Battle over sale of Victorian sex cult church

By Jane Mathews
November 6, 2016

The grade II* listed church in Clapton, northeast London, was built in 1892

A London church built by a Victorian sex cult is at the centre of a legal battle over who should receive the proceeds from its sale.

The £1 million grade II* listed building was erected by a sect called the Abode of Love, which was founded by a defrocked priest alleged to have had sex with a virgin on a billiard table in front of his followers.

Henry James Prince started the cult in Somerset in 1846 using donations from wealthy, unmarried women after being expelled from the Anglican church.

As the group gained popularity they built other churches around the country, including the Ark of the Covenant in Clapton, north London.

When Prince died in 1902, he was succeeded by John Hugh Smyth-Piggott, another defrocked priest who gave racy sermons and told his followers that he was the second coming of Christ.

He was reportedly chased from London by an angry mob after a failed attempt to walk on water at a pond on Clapton Common.

Smyth-Piggott retreated to Spaxton, Somerset, and continued preaching to a small group of loyal followers until his death in 1927. He had three children, named Life, Glory and Power, who later changed their names to Lavita, David and Patrick.

The Abode of Love declined in popularity over the following decades, with the last member dying in 1958.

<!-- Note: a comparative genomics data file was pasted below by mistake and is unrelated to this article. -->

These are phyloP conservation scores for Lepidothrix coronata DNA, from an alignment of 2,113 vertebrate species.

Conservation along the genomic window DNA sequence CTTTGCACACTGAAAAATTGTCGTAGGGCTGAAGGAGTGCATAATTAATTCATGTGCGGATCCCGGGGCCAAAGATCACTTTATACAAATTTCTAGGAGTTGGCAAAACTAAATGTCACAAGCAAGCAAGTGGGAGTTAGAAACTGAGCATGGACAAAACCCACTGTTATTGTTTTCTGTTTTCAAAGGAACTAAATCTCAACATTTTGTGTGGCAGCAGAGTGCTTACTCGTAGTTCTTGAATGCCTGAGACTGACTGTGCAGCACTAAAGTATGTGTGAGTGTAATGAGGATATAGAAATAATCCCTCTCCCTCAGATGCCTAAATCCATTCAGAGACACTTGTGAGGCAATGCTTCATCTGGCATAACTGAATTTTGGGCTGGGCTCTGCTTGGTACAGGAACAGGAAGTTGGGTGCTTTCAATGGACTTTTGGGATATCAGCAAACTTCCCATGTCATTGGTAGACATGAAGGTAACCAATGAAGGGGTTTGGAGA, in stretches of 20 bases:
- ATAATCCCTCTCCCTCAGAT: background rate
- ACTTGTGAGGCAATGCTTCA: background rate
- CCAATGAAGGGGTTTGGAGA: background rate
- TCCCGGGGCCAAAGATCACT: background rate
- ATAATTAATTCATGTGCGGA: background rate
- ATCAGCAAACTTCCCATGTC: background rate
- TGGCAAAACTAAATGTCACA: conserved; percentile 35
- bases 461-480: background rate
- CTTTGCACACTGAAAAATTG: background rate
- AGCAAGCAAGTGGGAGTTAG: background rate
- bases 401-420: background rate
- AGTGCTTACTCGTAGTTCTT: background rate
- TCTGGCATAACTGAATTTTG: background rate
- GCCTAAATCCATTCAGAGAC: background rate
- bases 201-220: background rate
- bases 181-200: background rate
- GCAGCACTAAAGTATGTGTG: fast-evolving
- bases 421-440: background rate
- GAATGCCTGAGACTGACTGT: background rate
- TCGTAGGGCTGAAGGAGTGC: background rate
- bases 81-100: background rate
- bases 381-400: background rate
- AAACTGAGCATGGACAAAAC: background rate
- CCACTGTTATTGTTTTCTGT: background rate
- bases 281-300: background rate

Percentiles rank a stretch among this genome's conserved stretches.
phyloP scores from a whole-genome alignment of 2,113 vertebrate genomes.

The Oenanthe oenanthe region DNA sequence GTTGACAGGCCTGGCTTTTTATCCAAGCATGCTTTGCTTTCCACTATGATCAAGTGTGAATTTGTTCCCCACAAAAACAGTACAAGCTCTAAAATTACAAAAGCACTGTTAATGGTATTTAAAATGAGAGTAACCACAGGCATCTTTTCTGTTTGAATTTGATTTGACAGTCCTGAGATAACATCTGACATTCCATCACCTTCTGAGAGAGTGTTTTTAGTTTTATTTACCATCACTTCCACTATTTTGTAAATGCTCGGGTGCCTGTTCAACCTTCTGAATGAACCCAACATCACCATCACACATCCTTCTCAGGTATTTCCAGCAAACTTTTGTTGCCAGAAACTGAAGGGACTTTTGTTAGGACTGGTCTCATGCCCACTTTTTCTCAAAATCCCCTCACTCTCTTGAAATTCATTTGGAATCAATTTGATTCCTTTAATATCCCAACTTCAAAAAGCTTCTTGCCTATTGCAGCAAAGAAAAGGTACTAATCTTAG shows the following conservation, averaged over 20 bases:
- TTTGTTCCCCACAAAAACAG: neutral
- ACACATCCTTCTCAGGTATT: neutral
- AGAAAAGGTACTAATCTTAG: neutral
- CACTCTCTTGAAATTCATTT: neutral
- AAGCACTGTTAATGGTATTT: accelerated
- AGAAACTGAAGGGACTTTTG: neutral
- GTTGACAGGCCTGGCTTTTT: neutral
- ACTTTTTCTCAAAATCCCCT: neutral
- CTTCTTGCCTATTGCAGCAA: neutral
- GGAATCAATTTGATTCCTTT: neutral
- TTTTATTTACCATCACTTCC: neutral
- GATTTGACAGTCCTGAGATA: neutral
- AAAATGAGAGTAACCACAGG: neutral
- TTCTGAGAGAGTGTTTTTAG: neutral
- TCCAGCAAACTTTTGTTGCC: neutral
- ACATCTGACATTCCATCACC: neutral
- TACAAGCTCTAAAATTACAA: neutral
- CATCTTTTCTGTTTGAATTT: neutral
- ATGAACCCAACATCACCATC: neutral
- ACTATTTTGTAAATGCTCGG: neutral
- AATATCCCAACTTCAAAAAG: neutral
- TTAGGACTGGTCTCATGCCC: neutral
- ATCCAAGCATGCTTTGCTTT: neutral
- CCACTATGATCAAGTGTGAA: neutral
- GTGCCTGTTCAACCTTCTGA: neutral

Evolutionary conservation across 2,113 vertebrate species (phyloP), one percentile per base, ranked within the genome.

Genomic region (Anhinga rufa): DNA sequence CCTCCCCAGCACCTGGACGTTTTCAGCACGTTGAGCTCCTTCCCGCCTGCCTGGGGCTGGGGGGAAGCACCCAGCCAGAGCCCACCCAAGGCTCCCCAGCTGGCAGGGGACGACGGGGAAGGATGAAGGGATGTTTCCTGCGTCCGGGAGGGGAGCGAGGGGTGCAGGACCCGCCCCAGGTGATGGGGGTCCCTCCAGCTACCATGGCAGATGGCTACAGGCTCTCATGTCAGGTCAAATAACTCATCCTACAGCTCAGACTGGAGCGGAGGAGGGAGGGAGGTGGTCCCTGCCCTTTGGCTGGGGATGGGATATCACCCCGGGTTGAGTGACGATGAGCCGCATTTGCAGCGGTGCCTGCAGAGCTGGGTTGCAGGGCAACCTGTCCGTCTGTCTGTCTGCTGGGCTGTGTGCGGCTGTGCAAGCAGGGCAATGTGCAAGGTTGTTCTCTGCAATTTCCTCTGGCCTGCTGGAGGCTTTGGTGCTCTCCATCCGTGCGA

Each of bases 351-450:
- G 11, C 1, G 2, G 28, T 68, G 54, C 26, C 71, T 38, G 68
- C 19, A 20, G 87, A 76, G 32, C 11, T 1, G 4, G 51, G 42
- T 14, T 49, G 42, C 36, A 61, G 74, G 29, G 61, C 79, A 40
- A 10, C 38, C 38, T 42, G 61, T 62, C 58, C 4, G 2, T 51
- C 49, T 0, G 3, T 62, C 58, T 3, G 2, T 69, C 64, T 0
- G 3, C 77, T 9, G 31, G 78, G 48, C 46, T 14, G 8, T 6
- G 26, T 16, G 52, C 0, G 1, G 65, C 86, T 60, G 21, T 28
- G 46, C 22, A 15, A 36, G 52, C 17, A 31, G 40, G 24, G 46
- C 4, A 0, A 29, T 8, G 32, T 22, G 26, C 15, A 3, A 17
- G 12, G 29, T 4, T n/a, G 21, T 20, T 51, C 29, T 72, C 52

Kate Barlow, one Smyth-Piggott's granddaughters, wrote a 2006 book about her experiences growing up within the cult, which was alleged to have indulged in orgies and married "heavenly bridegrooms" to "soul brides".

The Clapton church, which features life-size sculptures of a man, a bull, a lion and an eagle and stained glass windows designed by prominent Victorian illustrator Walter Crane, was left derelict for years. It was eventually sold in 2010 and turned into a Georgian Orthodox cathedral.

The 1892 deed stated that any funds from the sale should be used to promote the objectives of the sect. But since the group no longer exists, Smyth-Piggott's granddaughters have claimed that because he was the last surviving member of the original trustees, they are entitled to the proceeds.

A statement to the court reads: "All the community members are now long since deceased and gone. The six named are the direct descendants of Beloved and his 'soul bride' ... and are therefore the rightful and only true beneficiaries of the trust."

Judgment in the case has been reserved.


Any original material on these pages is copyright © 2004. Reproduce freely with attribution.